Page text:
So, I'll be applying for doctoral programs in the fall and I have a question for those who are out there in the industry/academe. I'm working towards a career as a professor (or other research position, perhaps) and am curious about the merits of getting my doctorate in linguistics itself vs in cognitive science with a linguistics focus.
I have a BA in linguistics (with anthropology, and some psychology) and will be finishing up an MS/MSE in computer science (with a focus in artificial intelligence, and language/compiler design) next spring. I'm interested in the whole programme of cog.sci, though I'd like to get a professorship focusing on linguistics (or the moral equivalent for schools that lack a department as such). My interest in CS is the aforementioned AI (particularly biologically inspired, e.g. genetic algorithms, swarm intelligence, neural nets) and language/compiler design, as well as the theory end of systems science. Interest in computational linguistics is more along the lines of natural language processing and other more theoretical linguistic topics, rather than data mining or statistical analyses. Interest in linguistics is split between theory (esp. morphosyntax; OT; agglutinative syntax) and sociolinguistics (esp. re the effects of technology on society/language; gender/sexuality; Japanese and Korean).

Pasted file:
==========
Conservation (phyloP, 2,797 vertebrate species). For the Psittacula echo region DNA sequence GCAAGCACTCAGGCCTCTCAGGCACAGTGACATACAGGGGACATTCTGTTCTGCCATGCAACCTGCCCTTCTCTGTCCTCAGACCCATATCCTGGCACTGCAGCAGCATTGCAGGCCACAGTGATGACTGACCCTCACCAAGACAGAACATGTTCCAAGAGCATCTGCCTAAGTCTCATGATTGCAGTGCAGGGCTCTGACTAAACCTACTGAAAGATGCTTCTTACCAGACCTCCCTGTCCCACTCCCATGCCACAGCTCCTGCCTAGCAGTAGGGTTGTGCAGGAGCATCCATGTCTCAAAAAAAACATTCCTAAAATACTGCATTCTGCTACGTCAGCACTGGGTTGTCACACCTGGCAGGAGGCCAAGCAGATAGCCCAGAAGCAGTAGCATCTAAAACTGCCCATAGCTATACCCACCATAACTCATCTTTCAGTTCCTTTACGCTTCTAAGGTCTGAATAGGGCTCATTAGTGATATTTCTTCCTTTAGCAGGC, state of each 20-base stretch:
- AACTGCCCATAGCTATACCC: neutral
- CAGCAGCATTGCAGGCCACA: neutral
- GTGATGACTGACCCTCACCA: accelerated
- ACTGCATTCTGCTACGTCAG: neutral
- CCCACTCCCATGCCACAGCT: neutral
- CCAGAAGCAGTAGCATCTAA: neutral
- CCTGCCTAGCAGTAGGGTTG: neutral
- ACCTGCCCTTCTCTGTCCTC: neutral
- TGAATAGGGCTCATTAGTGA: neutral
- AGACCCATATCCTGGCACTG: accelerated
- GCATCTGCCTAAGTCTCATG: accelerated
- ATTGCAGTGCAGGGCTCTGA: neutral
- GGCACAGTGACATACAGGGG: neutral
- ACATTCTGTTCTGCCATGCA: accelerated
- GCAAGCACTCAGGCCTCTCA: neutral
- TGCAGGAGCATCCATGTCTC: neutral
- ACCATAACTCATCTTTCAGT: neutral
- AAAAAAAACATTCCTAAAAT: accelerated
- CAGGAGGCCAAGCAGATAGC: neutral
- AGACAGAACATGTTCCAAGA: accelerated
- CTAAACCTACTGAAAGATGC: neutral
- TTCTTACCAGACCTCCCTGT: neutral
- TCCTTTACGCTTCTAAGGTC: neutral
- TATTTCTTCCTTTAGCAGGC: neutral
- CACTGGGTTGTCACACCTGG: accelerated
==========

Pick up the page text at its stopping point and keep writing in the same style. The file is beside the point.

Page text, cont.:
My question is, how are cog.sci degrees received by the linguistics community? (or the CS/AI community for that matter?) I figure the discipline's been around long enough that it's not entirely unheard of, but I wonder if it would hamper my career goals by being too focused/outre. I know there's a glut of theoretical linguists out there, so it could also provide a nice edge. Also, I'm curious which cog.sci programs y'all think are good for the linguistic bent?